US State Department spokeswoman Victoria Nuland (Photo:Reuters)
The fact that Iran's first nuclear power plant is now onstream is proof that the Islamic republic does not need the ability to conduct uranium enrichment, the US State Department said Monday.
A ceremony was held at the Russian-built plant in the southern Iranian port of Bushehr on Monday to mark the facility reaching 40 percent of its full capacity.
"We would note that Russia's agreement with Iran on Bushehr provides that Russia will provide the fuel for Bushehr and will take back the spent fuel," State Department spokeswoman Victoria Nuland said.
That fact "in our view underscores the point that Iran doesn't need its own enrichment facilities because it can receive fuel from the international community, as it is in this case," she said.
Iran is targeted by UN Security Council and international sanctions over its refusal to suspend uranium enrichment amid fears in the West that it seeks to build a nuclear bomb -- a charge it vehemently denies.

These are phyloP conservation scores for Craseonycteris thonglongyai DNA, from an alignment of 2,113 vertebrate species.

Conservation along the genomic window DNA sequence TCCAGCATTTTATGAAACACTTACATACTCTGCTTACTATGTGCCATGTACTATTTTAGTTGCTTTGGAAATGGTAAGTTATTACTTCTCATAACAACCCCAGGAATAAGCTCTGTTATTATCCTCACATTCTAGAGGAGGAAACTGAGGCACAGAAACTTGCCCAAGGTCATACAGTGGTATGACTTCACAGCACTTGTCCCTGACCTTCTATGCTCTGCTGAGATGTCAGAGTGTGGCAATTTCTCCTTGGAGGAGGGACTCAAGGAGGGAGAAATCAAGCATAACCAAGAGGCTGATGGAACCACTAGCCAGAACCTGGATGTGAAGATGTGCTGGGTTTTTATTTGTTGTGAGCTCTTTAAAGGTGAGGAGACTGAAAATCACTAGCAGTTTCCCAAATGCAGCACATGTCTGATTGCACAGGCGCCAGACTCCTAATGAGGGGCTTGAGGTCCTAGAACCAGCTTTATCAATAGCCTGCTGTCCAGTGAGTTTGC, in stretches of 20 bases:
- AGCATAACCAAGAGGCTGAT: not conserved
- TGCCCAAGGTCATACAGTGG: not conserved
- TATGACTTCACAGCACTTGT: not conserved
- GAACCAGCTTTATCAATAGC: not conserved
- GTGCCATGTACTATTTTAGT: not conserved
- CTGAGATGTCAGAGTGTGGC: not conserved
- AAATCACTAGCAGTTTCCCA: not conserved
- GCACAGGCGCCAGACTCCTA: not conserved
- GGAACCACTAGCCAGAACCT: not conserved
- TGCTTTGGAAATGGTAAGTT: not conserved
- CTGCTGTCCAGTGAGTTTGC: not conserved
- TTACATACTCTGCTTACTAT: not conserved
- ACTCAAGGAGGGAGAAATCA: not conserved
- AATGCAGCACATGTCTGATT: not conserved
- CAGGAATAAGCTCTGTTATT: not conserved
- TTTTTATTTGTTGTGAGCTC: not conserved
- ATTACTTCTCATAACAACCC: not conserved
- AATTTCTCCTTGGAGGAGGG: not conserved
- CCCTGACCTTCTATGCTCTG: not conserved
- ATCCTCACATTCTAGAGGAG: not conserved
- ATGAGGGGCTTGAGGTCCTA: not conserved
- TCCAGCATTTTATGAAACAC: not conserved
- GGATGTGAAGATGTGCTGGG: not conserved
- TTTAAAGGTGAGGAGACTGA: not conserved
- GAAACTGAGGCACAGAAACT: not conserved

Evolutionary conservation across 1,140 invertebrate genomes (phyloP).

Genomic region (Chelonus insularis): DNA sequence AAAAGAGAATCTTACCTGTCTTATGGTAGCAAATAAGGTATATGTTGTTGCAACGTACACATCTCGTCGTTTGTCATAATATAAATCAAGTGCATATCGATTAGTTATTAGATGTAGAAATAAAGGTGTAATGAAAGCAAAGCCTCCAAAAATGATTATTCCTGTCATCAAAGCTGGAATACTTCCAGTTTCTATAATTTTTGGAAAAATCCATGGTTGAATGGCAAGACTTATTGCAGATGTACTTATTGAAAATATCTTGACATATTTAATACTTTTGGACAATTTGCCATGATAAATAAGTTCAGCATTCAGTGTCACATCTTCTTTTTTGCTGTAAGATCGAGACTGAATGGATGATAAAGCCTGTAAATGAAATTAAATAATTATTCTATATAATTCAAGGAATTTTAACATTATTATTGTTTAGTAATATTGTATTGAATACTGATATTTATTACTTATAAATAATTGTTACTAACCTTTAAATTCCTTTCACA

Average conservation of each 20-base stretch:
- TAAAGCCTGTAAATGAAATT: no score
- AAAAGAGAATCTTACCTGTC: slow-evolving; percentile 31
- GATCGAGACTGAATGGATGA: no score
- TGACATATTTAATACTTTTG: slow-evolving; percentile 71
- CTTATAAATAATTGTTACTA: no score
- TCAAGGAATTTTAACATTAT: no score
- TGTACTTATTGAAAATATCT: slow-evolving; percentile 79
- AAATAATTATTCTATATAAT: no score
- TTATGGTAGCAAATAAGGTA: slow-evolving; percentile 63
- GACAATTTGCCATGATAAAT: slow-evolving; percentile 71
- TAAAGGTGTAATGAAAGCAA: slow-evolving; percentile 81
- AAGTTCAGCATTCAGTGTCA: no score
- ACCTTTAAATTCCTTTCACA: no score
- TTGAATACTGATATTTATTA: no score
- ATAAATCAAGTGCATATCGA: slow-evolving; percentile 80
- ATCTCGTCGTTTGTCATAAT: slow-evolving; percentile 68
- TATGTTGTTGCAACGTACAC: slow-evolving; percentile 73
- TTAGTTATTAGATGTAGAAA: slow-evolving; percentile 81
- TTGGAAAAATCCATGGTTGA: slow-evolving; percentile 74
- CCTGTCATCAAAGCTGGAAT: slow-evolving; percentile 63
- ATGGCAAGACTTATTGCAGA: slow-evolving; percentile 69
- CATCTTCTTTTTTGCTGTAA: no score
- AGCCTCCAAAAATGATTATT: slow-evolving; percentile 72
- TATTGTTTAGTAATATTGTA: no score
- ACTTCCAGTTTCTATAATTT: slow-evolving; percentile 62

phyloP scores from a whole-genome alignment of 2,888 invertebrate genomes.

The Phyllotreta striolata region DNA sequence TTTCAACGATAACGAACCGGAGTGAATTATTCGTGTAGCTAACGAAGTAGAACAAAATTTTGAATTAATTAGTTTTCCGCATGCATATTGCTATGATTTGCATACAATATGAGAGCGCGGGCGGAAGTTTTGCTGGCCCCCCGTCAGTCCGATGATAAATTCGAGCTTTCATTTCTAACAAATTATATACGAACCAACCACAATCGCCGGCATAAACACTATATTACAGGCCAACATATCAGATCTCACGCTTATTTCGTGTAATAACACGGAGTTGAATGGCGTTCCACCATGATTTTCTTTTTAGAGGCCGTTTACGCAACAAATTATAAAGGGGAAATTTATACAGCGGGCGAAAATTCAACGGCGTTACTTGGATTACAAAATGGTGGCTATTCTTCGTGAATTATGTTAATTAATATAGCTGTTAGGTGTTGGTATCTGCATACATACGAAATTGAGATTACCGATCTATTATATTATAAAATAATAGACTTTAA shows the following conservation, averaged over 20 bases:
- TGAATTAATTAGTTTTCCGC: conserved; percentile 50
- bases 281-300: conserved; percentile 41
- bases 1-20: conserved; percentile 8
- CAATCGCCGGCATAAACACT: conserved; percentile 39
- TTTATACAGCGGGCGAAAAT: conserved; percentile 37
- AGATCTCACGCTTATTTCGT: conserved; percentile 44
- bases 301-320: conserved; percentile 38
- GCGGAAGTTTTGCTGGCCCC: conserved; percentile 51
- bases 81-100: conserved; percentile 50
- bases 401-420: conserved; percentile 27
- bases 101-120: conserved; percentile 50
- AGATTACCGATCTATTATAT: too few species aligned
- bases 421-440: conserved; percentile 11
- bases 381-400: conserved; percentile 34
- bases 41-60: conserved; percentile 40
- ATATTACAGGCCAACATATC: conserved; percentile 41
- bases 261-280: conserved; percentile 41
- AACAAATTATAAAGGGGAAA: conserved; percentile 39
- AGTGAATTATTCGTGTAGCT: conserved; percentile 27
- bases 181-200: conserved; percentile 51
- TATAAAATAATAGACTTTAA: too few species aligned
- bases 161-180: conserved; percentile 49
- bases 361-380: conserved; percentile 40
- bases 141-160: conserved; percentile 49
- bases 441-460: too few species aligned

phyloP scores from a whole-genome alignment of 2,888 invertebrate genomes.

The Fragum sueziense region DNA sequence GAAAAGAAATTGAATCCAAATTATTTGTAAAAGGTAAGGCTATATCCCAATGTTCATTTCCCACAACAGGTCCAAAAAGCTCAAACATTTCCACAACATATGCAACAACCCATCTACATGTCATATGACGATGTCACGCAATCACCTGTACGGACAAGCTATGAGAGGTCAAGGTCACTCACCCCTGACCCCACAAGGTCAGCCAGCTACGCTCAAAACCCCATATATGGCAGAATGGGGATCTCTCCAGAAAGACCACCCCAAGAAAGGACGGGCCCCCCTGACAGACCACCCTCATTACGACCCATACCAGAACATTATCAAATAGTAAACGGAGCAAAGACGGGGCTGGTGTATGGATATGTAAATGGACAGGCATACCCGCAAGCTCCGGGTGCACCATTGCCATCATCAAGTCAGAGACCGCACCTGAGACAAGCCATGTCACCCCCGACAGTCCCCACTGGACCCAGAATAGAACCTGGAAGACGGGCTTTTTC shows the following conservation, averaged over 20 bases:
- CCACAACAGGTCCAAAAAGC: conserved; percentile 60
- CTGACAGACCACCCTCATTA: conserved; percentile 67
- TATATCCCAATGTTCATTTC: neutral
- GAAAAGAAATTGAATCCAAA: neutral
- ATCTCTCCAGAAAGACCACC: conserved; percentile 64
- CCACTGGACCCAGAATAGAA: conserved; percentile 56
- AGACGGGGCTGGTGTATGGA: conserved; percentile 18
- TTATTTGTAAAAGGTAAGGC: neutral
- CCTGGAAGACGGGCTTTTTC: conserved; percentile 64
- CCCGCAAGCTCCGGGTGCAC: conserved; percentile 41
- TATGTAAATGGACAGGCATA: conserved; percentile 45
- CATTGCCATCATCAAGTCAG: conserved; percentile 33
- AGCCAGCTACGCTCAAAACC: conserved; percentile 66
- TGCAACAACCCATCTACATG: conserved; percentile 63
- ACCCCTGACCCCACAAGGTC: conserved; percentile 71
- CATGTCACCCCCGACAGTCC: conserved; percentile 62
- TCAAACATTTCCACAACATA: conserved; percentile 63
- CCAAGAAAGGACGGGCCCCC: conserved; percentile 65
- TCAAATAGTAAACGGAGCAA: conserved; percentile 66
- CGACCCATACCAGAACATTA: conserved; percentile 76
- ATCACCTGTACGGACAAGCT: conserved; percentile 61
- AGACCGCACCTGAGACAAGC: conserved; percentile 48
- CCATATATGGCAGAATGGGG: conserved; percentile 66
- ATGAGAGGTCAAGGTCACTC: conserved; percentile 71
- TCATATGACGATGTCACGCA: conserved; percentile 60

Nuland also said that with the opening of the Bushehr plant, "Iran is now the only country in the world with an operating power reactor that has not ratified the Convention on Nuclear Safety."
She called that fact "quite troubling."
"More broadly, the Bushehr opening doesn't change the fact that Iran still has to meet its larger obligations to the international community and the IAEA," Nuland said.
Mohammad Ahmadian, deputy head of Iran's atomic organisation in charge of power plants, said Monday the Bushehr plant would be linked to the national grid with its full 1,000-megawatt capacity by the end of the Iranian year in March.